“In the Philippines, as in all countries of the world, the hierarchy of the Catholic Church has focused on the dignity of the human person and on the responsibility that such dignity entails in caring for oneself and all other persons,” Monsignor Robert Vitillo said in a July 27 interview.
Portrayed by critics as a set of “conservative” taboos, the Church's ethical teachings actually offer the only authentic solution to the epidemic in a country where infection rates have dramatically risen, Caritas Internationalis' special adviser on HIV and AIDS said.
“The teaching of the Catholic Church with regard to sexual activity is relevant and valid for all persons,” he said. “This teaching should be received and understood in the context of responsible personal relationships and not simply as a public health instruction for one or other population group.”
“I have no doubt about the wisdom of Catholic Church teaching in this regard,” the monsignor stressed, noting that these principles “have been confirmed by public health evidence” in several countries.
Msgr. Vitillo's comments came on the last day of the July 22-27 XIX International AIDS Conference in Washington, D.C., during which he spoke July 25 about progress on a global effort to stop mother-to-child HIV transmission during the next three years.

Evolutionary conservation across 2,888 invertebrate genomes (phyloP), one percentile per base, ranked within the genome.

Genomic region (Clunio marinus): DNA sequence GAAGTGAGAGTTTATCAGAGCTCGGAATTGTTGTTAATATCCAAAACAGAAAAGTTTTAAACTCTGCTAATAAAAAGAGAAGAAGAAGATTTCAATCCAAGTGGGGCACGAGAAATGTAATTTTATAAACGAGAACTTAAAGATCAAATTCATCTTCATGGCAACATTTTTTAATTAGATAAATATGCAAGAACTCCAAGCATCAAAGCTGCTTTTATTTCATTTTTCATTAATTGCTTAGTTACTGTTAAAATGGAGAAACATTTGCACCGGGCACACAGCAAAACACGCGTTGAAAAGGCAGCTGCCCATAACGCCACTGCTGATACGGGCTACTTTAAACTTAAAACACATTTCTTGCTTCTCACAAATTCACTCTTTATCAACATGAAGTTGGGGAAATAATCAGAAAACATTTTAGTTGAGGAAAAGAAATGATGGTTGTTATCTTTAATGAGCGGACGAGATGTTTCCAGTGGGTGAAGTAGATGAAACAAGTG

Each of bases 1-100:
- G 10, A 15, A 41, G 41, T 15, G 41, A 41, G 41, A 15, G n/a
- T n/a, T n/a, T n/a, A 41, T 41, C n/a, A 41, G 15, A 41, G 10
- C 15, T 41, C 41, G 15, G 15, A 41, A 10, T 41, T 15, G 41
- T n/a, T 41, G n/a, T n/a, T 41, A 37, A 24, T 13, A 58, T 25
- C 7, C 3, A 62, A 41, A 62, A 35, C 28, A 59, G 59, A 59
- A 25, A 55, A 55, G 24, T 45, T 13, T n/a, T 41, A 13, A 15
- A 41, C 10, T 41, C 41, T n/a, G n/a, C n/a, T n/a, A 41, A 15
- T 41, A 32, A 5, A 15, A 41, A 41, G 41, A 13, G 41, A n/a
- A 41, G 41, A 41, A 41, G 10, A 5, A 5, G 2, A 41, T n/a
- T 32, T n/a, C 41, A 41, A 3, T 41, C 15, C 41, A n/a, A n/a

During the global conference, the Church came under fire from critics for its approach to AIDS in the heavily Catholic Philippines, where the United Nations Development Program says HIV infections have increased by 25 percent since 2001.
According to the UN, 87 percent of these new infections are due to homosexual activity. Critics want the Church to help make this behavior “safer,” and to do the same for activities such as drug use and prostitution.
“Catholics For Choice” adviser Magdalena Lopez, who also spoke at the International AIDS Conference, alleged in a July 24 editorial that the Church “inhibits AIDS work” in the Philippines.